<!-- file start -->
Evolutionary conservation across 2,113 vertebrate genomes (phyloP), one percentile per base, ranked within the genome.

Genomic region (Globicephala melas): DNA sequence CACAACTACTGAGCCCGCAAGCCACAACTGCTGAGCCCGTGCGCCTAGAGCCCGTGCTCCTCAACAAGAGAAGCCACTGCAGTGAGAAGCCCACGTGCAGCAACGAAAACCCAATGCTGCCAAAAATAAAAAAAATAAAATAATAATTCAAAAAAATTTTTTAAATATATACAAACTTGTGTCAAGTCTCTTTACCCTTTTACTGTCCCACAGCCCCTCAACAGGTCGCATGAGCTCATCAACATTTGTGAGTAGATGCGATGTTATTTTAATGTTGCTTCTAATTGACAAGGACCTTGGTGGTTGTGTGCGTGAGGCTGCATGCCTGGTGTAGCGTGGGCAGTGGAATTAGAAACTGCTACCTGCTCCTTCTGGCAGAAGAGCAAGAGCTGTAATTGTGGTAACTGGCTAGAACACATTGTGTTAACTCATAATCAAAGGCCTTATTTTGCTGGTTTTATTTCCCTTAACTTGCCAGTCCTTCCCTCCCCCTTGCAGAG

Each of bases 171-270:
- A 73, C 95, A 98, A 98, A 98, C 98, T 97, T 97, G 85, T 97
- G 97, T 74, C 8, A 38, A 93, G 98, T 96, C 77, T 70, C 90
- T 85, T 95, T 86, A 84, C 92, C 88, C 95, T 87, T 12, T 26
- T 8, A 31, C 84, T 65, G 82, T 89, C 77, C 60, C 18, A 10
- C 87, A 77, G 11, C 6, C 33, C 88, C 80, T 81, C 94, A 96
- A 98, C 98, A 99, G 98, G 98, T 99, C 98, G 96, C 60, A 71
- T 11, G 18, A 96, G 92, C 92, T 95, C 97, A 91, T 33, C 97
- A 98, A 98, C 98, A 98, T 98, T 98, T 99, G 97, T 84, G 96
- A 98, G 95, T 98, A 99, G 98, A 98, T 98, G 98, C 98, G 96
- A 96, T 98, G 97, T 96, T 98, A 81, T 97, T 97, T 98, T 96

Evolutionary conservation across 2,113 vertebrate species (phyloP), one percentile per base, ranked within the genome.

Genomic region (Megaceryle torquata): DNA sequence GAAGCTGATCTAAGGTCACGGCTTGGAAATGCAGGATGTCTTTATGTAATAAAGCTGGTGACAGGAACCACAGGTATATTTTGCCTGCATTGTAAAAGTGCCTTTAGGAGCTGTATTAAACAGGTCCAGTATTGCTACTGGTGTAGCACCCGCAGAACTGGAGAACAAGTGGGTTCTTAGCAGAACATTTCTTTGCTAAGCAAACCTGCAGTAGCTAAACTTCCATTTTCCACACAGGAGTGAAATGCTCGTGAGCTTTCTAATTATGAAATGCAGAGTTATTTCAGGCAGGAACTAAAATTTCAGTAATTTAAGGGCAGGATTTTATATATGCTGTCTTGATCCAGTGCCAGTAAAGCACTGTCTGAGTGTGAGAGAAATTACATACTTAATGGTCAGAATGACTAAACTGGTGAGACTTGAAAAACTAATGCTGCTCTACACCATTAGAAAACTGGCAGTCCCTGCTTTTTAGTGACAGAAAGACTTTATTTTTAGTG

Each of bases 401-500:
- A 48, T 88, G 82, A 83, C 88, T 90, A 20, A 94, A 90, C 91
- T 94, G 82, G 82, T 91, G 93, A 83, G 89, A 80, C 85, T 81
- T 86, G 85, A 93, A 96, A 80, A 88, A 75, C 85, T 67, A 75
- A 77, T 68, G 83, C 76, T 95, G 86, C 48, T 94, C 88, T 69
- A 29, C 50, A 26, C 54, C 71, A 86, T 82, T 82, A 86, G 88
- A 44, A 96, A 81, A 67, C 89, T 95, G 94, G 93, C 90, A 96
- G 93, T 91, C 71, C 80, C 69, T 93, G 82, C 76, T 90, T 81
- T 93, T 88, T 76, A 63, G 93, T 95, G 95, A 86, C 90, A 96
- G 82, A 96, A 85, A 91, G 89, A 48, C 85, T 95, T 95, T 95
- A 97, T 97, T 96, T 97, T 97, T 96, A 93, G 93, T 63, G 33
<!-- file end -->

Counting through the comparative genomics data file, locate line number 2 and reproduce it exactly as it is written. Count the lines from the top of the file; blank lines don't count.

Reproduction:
Genomic region (Globicephala melas): DNA sequence CACAACTACTGAGCCCGCAAGCCACAACTGCTGAGCCCGTGCGCCTAGAGCCCGTGCTCCTCAACAAGAGAAGCCACTGCAGTGAGAAGCCCACGTGCAGCAACGAAAACCCAATGCTGCCAAAAATAAAAAAAATAAAATAATAATTCAAAAAAATTTTTTAAATATATACAAACTTGTGTCAAGTCTCTTTACCCTTTTACTGTCCCACAGCCCCTCAACAGGTCGCATGAGCTCATCAACATTTGTGAGTAGATGCGATGTTATTTTAATGTTGCTTCTAATTGACAAGGACCTTGGTGGTTGTGTGCGTGAGGCTGCATGCCTGGTGTAGCGTGGGCAGTGGAATTAGAAACTGCTACCTGCTCCTTCTGGCAGAAGAGCAAGAGCTGTAATTGTGGTAACTGGCTAGAACACATTGTGTTAACTCATAATCAAAGGCCTTATTTTGCTGGTTTTATTTCCCTTAACTTGCCAGTCCTTCCCTCCCCCTTGCAGAG